That's a question Mayor Mike McGinn is now asking. He says the tax hike could create a steady stream of $20 million each year.
The penny-per-ounce tax hike idea is designed to discourage unhealthy activities and pay for parks. It would apply to all sugary drinks sold in city limits, but would exclude diet sodas.
Not everyone is thrilled with the idea.
"Sounds a little outrageous to me," said construction worker Casey Smith.
Store owner Randy Um said said soda drinkers will likely not drink less just because it's a bit more expensive. He said the same thing happened when cigarette taxes began skyrocketing.
Personally, he likes the idea because he likes parks.
"It doesn't really harm me. But I'll just tell the customers, I'll just explain that this is why it's going up. It's not me," he said.
McGinn believes Seattle voters will support the tax because they supported previous taxes on sweets, even though statewide voters did not.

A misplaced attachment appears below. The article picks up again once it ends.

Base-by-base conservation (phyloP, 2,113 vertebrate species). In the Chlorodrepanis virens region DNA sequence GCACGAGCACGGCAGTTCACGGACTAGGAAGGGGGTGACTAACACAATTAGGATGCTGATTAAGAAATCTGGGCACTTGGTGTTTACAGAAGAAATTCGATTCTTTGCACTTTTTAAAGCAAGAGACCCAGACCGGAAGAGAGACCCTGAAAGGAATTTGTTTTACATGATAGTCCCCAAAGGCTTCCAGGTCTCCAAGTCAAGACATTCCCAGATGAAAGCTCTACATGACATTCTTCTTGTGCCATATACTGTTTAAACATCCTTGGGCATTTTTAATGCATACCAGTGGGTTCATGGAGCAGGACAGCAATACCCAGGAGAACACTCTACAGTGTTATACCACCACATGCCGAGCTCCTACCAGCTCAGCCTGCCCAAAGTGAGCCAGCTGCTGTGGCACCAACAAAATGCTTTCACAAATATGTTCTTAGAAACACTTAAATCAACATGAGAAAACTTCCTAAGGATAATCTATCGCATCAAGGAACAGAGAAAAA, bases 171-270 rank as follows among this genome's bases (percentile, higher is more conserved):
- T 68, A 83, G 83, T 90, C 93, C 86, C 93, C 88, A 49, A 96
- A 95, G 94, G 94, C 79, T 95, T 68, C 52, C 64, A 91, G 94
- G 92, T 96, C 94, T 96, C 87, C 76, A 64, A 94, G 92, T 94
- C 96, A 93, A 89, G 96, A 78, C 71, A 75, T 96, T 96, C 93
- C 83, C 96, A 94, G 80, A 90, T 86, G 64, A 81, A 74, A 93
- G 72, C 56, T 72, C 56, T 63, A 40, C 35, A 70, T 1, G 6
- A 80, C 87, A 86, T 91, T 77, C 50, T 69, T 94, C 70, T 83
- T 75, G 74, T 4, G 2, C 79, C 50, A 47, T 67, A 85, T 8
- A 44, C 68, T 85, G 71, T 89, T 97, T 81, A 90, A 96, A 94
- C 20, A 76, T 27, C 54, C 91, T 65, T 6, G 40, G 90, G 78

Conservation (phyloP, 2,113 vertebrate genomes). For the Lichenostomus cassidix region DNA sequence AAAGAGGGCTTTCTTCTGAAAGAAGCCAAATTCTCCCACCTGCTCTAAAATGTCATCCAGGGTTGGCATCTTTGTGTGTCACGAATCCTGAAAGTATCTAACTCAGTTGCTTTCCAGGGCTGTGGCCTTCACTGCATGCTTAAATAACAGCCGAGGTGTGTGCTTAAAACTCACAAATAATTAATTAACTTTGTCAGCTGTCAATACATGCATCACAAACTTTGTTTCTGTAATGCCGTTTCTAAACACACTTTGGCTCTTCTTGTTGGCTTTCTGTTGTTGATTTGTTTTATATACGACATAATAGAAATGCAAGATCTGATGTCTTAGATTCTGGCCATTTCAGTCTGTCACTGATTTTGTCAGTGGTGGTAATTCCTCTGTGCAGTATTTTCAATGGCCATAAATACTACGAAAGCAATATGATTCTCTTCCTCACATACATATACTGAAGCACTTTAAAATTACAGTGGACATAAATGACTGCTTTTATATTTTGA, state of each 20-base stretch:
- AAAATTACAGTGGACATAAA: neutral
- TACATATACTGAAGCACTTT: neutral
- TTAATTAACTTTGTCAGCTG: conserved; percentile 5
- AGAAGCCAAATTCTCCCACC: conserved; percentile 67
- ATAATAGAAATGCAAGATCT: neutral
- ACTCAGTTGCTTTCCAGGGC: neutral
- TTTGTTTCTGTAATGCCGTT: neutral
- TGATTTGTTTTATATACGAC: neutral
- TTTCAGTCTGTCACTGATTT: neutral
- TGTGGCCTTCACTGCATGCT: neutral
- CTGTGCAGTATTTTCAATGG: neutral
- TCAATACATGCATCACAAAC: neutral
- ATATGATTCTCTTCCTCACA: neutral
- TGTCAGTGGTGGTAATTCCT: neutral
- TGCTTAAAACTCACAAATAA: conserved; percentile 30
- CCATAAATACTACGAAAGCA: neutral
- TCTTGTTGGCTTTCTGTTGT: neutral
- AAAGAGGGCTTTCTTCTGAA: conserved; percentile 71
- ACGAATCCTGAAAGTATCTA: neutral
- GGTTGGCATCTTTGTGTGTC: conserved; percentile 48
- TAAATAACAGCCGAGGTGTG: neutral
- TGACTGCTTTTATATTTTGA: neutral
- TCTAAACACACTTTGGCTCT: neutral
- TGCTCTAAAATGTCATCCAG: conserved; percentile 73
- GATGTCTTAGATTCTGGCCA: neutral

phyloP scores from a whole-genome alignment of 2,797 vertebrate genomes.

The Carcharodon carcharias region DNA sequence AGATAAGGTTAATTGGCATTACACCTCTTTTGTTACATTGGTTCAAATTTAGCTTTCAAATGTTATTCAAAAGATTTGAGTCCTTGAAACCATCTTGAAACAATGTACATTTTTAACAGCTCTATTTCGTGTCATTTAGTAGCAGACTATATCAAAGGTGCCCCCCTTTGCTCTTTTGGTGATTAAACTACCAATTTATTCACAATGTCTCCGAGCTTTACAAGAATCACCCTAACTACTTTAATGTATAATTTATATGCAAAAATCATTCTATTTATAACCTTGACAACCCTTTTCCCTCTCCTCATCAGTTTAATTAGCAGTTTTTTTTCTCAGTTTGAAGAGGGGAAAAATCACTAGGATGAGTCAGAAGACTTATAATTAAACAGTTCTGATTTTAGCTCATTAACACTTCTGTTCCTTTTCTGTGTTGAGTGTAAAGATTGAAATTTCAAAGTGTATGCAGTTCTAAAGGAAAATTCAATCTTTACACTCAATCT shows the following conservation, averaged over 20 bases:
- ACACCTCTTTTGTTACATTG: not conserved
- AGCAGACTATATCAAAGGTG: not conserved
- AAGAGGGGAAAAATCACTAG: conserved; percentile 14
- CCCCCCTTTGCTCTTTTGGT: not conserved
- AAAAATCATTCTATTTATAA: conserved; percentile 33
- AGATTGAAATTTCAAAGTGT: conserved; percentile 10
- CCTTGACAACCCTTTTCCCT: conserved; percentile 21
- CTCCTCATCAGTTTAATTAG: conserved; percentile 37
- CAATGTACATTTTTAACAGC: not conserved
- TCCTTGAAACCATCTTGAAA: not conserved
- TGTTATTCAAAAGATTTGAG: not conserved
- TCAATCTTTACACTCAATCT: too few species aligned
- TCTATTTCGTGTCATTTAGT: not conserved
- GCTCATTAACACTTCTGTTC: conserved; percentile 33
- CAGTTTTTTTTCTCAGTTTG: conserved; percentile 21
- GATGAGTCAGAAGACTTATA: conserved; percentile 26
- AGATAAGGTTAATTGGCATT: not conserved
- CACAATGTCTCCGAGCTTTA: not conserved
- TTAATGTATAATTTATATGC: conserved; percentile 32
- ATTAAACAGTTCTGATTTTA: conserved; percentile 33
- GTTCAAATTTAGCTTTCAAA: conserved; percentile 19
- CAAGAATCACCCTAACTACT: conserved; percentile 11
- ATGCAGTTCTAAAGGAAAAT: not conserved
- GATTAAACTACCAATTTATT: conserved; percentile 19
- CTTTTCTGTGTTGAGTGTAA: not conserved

"Knowing of our city's love for parks and the fact that they previously gave 70 percent support to candy and soda taxes make me think that this is a useful option," McGinn said.
According to city estimates, the tax could bring in $20 million or more per year, and that would help pay for parks and community center operations.
"I think it's great. I'd like more funding for the parks and I'm willing to be taxed for it," said Seattle resident Ginger Moriarty.
McGinn's opponent for mayor, Ed Murray, has already come out opposing the idea, telling a newspaper that powerful companies would fight and likely win as they have before.
The proposal will next go to the Seattle Parks Legacy Board, which will also consider renewing a property tax levy that expires soon. They could make a recommendation to the full city council next year.